By: Brian Pratt, Professor, Department of Geological Sciences, University of Saskatchewan
I am biting my nails in anticipation of my NSERC-Discovery Grant application, just like the hundreds of other academic scientists applying for renewal or their first grant. Will I be able to hire summer undergraduate student assistants? Will I have enough for us to get into the remote mountains by helicopter? Can my graduate students travel to conferences and present their work? Actually, I have done fairly well by the NSERC-DG system since I got my first one in 1990, and I am confident I will keep my program going for at least another five years. But I would not want to be a new and untested faculty member with no connections; or someone whose productivity has declined or whose graduate student supervision has lapsed, even temporarily, for the consequences may not be pretty. For the fairly paltry sums dished out, the bar has been raised too high.
To tell you the truth, I have no desire to do only research that is prescribed by the kind of funding received through targeted programs and outright grants or contracts from corporate donors or sponsors. This is because I do not want to be in any way under the thumb of private industry—been there, done that. My research is apparently not squarely in one of “Canada’s research priorities”—oh, I could try to lever it in, but it would be a stretch. It is not “interdisciplinary” as defined by policy-makers and administrators—although I freely cross boundaries and scales, and we all know that geology is the most diverse scientific subject going. I do not need to maintain a laboratory full of equipment that others might use—although I like access to state-of-the-art facilities such as the synchrotron. Most of my work is not in support of the petroleum industry—although lots of it is relevant, and my students surface with highly sought-after skills. Yet, my publications have, in their intangible ways, helped stimulate oil and gas discoveries.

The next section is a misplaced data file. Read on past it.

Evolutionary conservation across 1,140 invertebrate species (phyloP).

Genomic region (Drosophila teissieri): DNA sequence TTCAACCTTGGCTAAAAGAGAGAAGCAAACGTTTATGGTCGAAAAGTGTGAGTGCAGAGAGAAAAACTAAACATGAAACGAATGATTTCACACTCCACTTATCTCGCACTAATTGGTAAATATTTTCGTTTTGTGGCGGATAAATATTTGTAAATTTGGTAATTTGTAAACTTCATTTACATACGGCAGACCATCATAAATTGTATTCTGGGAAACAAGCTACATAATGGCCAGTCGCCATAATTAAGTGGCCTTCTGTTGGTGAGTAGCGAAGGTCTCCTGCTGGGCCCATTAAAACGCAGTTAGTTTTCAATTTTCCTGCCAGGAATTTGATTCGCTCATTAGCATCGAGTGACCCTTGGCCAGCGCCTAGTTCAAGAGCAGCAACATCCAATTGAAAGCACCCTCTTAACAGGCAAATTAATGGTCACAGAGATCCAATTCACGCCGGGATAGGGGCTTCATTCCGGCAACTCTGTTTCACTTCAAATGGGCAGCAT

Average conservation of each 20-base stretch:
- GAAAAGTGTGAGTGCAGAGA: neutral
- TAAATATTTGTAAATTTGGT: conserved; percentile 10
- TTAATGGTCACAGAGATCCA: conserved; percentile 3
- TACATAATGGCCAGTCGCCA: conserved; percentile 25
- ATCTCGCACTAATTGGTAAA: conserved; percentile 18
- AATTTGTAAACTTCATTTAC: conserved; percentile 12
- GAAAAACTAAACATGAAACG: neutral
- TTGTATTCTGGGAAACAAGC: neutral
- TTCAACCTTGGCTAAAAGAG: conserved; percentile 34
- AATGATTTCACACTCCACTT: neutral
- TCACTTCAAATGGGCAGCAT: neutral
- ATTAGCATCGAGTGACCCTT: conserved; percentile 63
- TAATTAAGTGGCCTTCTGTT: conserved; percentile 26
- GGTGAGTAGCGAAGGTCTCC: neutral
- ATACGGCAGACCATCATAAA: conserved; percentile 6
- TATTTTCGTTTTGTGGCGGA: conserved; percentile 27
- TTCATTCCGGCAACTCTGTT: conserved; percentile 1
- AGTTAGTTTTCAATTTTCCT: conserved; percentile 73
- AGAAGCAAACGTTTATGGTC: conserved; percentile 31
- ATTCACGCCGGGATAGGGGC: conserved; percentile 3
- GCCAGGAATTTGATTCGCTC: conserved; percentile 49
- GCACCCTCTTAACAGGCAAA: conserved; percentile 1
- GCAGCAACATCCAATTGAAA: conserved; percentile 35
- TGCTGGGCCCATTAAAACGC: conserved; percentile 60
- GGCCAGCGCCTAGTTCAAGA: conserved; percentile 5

Fortunately, scientists like me are still important in the NSERC-DG system, even though we may not be flourishing. This system is still unique, in that it funds your research program not a proposed research project. Open-ended and flexible versus specific and goal-oriented. This subtle but major difference from other granting agencies is highly admired by outsiders, especially our U.S. colleagues who have been starved of NSF funding. You have intellectual freedom. You can explore avenues you never thought of, make discoveries you never predicted, let ideas gestate, take your time to be thorough, even suffer failure. I helped write the world’s best selling geology textbook above the introductory level—I could not have done that without the liberty to roam that was given me by my NSERC-DG. (By the way, all profits from that book selflessly go to the Geological Association of Canada!)
I wish more academic science were funded this way. Sure, rumour has it that policy-makers felt the NSERC-DG system was not competitive enough. I disagree: one may forget that to get a faculty position at a major university is typically a highly, even painfully, competitive process, at least in relatively open competitions with a reasonable pool of applicants. When policy-makers and administrators think they know better about scientific research than those who do it, we are losing a kind of academic freedom that had been put in place by wise forebears, that has proven itself over and over again.
We can help change this, by talking to politicians about the pros and cons of targeted funding, extolling the NSERC-DG system to the general public, and educating all and sundry on the value of ‘blue sky’ research (think penicillin). Our peers who serve on grant selection committees may need gentle reminding that they too were once neophytes with not much of a track record. If research productivity is written into promotion standards, as it usually is, there has to be enough money available on a competitive and fair basis.
Ten years ago I was taking a harbour cruise in San Diego. The guide pointed to a row of new guided missile destroyers moored at the pier and proudly announced what they cost. One single warship was twice NSERC’s total annual funding for all the thousands of academic scientists and engineers, plus their graduate students and their post-doctoral fellows. And this was utterly dwarfed by the cost of the Nimitz class aircraft carrier lying at anchor out in the bay. We do have the freedom to change.
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